‘The Path’ Season 1 Review

With new season two episodes arriving on Amazon Prime each week, I decided it was time I caught up with season one of American drama series, The Path.

I’ve been wanting to watch this TV series for a while, knowing that it boasts both Hugh Dancy (Hannibal), and Aaraon Paul (Breaking Bad) in leading roles, but knowing little of the plot. The series revolves around Eddie (Aaron Paul), who lives with his wife, Sarah (Michelle Monaghan), and their children, Hawk, and Summer, as part of a small Meyerist community in New York. Meyerism is a controversial movement created for the series, whose followers aspire to climb a spiritual “ladder” by practising self-awareness, and working to ease the suffering of others, in order to “repair their broken selves”.

The series follows Eddie, as he begins to have doubts in the movement, and works in secret to uncover the truth he suspects is being hidden from him. Meanwhile, a leader in the community, Cal (Hugh Dancy) is working to expand the movement, whilst battling demons of his own.

Eddie The Path.jpg

The most impressive thing about The Path is the characters. Eddie is a character who joined the movement after a troubled past, but now that he’s starting to doubt the movement he believes to have saved him, we see his anxieties revealed, along with his ability to deceive his family. His wife, Sarah, meanwhile, is a firm believer in the movement, eager to help those around her, and deeply commited to the Meyerist lifestyle. Feeling victimised and confused by Eddie’s strange behaviour, we see her calm and stable appearance unravel.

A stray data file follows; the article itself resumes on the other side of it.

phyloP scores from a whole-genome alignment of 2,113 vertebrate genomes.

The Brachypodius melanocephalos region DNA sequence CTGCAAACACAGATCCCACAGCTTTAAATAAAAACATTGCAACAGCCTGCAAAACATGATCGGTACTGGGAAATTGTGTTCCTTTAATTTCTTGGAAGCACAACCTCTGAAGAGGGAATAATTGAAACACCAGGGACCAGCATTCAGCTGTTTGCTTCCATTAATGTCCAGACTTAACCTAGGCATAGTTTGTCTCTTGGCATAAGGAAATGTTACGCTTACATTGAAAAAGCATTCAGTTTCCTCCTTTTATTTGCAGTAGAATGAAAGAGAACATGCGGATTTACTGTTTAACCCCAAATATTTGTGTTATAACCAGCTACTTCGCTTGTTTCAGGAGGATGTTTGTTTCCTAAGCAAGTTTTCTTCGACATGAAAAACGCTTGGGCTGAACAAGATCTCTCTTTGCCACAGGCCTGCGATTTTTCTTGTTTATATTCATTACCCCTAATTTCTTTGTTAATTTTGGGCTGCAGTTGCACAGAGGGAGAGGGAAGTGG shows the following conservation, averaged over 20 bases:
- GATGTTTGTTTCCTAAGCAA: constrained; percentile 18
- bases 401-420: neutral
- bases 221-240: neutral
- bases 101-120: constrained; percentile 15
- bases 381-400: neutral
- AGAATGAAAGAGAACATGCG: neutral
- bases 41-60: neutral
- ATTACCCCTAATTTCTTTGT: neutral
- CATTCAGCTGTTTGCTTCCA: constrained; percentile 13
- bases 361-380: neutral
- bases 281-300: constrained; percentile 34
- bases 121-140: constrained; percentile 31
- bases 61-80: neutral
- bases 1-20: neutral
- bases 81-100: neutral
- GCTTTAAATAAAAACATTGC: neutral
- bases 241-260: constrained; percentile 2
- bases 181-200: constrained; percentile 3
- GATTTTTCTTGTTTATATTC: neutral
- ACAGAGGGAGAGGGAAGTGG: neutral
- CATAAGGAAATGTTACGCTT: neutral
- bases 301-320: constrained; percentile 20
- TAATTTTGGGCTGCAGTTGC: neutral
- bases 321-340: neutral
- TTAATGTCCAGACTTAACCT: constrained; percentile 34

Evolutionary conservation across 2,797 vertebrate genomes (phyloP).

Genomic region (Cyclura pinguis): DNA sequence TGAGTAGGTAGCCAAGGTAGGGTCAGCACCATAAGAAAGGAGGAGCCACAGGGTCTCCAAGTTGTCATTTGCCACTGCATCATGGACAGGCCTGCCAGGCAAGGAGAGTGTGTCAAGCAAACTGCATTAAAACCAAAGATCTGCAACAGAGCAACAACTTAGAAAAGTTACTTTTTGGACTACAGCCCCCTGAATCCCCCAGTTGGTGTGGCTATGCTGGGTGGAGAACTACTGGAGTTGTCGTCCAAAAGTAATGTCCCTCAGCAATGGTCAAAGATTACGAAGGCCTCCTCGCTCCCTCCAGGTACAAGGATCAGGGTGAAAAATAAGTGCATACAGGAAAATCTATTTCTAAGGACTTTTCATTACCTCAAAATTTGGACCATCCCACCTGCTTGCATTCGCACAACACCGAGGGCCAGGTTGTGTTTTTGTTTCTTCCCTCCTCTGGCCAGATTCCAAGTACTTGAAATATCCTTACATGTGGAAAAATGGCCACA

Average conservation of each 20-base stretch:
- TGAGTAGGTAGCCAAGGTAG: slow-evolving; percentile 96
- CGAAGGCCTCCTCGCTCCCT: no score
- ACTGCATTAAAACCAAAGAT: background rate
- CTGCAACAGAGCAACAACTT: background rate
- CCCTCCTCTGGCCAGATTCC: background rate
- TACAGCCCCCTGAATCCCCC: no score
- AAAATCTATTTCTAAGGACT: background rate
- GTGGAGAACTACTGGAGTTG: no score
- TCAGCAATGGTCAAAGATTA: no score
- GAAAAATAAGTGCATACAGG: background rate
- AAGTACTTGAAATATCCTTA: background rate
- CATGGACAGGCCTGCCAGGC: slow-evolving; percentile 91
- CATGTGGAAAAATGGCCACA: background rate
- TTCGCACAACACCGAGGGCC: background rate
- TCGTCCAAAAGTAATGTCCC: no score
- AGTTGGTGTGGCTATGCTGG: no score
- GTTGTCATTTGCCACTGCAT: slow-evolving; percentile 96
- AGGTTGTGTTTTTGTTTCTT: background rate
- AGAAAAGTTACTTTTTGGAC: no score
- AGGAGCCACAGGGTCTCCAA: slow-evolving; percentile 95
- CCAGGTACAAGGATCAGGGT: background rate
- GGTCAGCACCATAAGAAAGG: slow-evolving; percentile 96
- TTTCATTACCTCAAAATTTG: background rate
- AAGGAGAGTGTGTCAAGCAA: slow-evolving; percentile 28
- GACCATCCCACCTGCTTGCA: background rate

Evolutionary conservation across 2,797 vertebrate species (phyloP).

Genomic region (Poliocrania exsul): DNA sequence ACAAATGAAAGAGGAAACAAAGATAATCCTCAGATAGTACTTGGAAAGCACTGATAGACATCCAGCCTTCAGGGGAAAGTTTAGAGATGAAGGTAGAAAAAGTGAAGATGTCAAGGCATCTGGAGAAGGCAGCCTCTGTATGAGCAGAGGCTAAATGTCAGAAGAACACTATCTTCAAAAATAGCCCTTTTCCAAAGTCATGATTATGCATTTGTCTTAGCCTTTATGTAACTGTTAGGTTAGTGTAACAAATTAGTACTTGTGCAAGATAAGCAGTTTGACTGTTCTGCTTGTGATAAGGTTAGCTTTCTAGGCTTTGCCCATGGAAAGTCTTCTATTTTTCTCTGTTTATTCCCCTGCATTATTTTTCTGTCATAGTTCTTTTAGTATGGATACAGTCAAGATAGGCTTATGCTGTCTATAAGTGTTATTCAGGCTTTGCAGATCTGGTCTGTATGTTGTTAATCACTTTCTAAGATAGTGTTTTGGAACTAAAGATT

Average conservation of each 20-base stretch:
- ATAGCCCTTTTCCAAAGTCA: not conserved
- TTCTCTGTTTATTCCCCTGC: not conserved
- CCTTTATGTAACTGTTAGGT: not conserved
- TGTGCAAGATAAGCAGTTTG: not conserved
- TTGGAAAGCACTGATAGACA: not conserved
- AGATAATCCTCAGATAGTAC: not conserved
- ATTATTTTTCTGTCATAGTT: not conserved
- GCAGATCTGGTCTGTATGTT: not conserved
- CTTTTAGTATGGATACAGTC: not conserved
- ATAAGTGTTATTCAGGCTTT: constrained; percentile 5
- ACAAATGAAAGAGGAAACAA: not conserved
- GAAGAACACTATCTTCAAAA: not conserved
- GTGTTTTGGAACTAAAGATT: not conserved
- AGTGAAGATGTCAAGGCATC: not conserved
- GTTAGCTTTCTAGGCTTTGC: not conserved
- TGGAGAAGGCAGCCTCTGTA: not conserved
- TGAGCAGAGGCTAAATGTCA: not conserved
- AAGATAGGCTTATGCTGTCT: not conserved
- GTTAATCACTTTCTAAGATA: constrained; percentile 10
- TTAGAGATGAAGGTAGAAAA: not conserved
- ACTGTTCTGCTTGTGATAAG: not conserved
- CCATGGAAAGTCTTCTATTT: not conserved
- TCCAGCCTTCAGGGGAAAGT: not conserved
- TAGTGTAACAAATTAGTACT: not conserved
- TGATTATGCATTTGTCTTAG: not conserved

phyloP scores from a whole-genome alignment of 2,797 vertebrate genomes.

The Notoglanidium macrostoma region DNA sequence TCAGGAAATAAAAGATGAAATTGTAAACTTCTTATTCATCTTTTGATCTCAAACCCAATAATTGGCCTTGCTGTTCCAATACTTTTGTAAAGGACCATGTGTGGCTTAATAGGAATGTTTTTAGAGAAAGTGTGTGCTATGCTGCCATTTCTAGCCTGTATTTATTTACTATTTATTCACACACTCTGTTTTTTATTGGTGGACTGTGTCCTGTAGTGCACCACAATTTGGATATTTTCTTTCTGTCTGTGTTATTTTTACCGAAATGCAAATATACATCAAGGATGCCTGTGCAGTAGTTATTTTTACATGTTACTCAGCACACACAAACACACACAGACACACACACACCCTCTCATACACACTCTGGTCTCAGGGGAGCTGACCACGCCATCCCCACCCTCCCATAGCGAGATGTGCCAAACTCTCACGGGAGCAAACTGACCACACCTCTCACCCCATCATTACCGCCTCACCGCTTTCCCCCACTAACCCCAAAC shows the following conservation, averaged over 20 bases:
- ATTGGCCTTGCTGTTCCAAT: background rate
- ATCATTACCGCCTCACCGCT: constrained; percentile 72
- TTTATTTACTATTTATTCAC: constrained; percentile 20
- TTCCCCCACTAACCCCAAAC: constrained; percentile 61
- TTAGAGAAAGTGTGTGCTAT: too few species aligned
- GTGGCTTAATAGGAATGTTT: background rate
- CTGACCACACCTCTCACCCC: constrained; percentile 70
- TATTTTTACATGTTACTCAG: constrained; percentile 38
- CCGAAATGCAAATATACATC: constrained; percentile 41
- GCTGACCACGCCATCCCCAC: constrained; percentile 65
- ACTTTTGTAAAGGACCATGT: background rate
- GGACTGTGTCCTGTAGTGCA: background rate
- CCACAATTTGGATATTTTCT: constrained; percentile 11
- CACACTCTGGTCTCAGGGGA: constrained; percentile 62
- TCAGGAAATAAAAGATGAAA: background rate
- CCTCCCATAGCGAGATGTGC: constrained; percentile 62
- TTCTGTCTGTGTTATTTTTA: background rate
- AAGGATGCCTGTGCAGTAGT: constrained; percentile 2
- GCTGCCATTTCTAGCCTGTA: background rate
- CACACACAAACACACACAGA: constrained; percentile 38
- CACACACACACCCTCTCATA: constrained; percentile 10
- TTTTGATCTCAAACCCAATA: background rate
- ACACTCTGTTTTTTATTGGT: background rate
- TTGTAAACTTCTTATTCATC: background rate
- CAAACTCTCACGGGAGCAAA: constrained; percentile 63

Cal is perhaps the most complex of the characters, at first a charismatic leader, it is revealed that he has vices of his own, which he struggles to control and conceal throughout the series. We see that he is willing to do almost anything to increase the movement’s reach. We also see the effects of the Meyerist lifestyle on Eddie and Sarah’s son, Hawk, who finds himself torn between his commitment to the movement and his desire to be a normal teenager, having been forbidden to interact with the non-believers (particularly girls) at his school.


The plot itself is interesting, and is completely character-driven. Without a true villain, the series is propelled by the mistakes made by characters like Eddie, Cal, and Hawk, and the impacts these choices have on those around them. At times, the plot can feel a little slow, and the first two episodes need to be watched back-to-back to really get into the swing of the series. The acting, particularly from Hugh Dancy, is superb, and carries the series through those slow moments. The pacing and excitement pick up towards the end of the series, as events come to a head, and we’re taken deeper insight the heads of the main characters.

Watching The Path is an interesting experience. At times, the movement seems good, and pure, before viewers are shown how the movement’s teachings are warped to match the interests of those in positions of power. There’s an addictive feel to the series, with characters like Cal, who you can’t help but love and hate at once, along with the kind of secrecy, scandals and illicit sex that make for great (or uncomfortable, depending on your perspective) TV.

Though it could be considered slow at times, the show is cleverly crafted to build suspense and intrigue, with it’s biggest appeal coming from some of the most interesting characters in television right now.

The Path seasons one is currently streaming on Hulu and Amazon Prime, with new episodes from season two added each week.

Images: True Jack Productions, Refuge, Inc., Universal Television

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